St. Augustine wrote, of the Sunday following Easter, that it is the ‘compendium of God’s mercy’ and of the Octave of Easter itself that it is ‘the days of mercy and pardon’. Today, the Sunday after Easter is known as Divine Mercy Sunday.

An Octave is an 8 day Feast, currently associated only with Christmas and Easter, during which each day is a Feast in the same manner as the day on which it starts. (If you don’t know this already, then you just missed a week long Feast.) The 8 days of the Octave of Easter used to be called in albis, because the newly baptized were wearing white garments (albs.) The Sunday after Easter came to be known as Sunday in albis (or Domenica in albis) because it was the end of the Octave of Easter, and the day the newly Baptized took off their white baptismal garments.

The Sunday after Easter also used to be known as Quasimodo Sunday. The name comes not from the character in The Hunchback of Notre-Dame, but from the Latin words of the Entrance Antiphon for that Sunday. (Laetare Sunday in Lent, and Gaudete Sunday in Advent – during which the clergy famously don rose colored vestments – are also named from the Latin words in the Entrance Antiphon.)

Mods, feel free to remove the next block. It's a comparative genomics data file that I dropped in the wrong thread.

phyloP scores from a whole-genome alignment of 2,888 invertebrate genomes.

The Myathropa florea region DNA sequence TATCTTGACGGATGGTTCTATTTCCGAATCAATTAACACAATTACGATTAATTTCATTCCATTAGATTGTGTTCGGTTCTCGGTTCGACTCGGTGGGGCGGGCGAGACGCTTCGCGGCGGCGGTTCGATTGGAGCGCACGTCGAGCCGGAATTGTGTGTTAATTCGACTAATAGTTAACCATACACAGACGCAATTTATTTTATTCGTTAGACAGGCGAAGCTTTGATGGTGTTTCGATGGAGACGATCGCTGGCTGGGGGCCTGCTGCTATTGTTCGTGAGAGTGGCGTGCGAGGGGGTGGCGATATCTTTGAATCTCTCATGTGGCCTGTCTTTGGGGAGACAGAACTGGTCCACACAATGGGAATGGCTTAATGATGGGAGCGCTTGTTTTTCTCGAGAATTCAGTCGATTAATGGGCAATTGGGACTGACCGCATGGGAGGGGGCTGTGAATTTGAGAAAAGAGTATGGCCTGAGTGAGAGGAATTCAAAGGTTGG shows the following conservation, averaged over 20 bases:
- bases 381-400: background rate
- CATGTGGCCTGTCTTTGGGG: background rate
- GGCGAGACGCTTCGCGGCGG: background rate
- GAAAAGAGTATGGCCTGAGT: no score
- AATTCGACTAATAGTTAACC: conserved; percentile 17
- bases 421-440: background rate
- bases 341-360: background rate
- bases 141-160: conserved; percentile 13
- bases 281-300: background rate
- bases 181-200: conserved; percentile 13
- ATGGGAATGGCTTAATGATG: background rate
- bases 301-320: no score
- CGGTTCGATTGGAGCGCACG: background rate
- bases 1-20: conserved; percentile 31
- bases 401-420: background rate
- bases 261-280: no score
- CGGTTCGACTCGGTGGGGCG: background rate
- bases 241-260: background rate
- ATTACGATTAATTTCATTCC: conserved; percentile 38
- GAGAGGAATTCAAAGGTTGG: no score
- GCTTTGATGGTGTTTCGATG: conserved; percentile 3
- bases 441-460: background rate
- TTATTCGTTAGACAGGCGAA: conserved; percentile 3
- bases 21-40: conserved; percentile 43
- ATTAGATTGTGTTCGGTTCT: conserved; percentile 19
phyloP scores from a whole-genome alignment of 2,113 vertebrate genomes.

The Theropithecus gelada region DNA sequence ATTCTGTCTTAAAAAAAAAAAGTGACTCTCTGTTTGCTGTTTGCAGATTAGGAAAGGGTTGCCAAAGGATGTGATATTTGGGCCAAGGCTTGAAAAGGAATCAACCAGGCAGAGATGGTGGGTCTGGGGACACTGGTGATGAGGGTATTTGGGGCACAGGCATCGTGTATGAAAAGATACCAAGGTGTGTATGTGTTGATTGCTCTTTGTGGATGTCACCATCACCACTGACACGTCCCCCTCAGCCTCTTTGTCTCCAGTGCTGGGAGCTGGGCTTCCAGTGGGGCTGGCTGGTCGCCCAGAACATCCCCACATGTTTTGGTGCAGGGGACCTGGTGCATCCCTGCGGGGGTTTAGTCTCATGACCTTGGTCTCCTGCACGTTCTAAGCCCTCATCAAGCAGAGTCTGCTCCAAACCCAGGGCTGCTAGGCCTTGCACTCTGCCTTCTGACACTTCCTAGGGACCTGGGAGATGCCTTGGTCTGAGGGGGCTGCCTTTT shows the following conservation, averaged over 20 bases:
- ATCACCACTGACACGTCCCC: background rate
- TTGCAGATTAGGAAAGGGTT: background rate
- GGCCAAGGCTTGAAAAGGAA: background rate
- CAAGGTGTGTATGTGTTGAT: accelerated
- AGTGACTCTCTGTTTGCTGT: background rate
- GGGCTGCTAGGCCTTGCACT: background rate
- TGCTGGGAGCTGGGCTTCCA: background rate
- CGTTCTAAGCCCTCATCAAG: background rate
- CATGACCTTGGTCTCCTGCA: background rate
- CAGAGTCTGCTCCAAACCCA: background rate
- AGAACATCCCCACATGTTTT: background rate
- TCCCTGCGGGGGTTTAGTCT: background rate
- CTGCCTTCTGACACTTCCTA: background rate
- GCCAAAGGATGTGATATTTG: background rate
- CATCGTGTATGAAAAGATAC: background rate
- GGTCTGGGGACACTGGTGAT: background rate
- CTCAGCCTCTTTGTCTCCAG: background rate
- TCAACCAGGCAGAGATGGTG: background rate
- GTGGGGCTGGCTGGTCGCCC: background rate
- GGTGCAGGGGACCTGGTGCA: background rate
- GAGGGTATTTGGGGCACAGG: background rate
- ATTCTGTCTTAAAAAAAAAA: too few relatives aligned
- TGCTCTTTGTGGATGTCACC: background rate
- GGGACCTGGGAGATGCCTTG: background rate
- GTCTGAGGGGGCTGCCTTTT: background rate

The Entrance Antiphon for Divine Mercy Sunday is “Like newborn infants, you must long for the pure, spiritual milk, that in him you may grow to salvation, alleluia. “ It speaks to the great mercy the Lord has had, and continues to have, upon us. We are continually newborn, in every moment we cooperate with God’s grace, through the salvific actions of Jesus Christ and the indwelling of the Holy Trinity.
In Latin, the entrance antiphon begins, Quasi modo géniti infántes; or, “as in the mode (manner) of newly born infants.”

In The Hunchback of Notre Dame, since we brought that subject up, the character Quasimodo is abandoned due to his monstrous deformities, and left where orphans were normally left, on the orphans bed at Notre-Dame Cathedral in Paris.

He’s found by one of the head clergy at the Cathedral on the Sunday after Easter, Quasimodo Sunday, and is simply named after that day. Hence Quasimodo enters into the public lexicon, and a character in popular culture is born. He is, not coincidentally, found to be a character of great depth and mercy in his own right – despite the unjust actions against him.

In the newer Roman Missal of 1969 the name of the Sunday was changed to the Second Sunday after Easter. And in the year 2000 the name was brought to its current form, Divine Mercy Sunday.

While this is no doubt far more information than anyone wanted to know, we need to know our Catholic history – even older generations are unaware of some of the origins and histories of sacred practices. May the days of mercy and grace take abode your hearts, and your lives continue in divine transformation, through His divine mercy.


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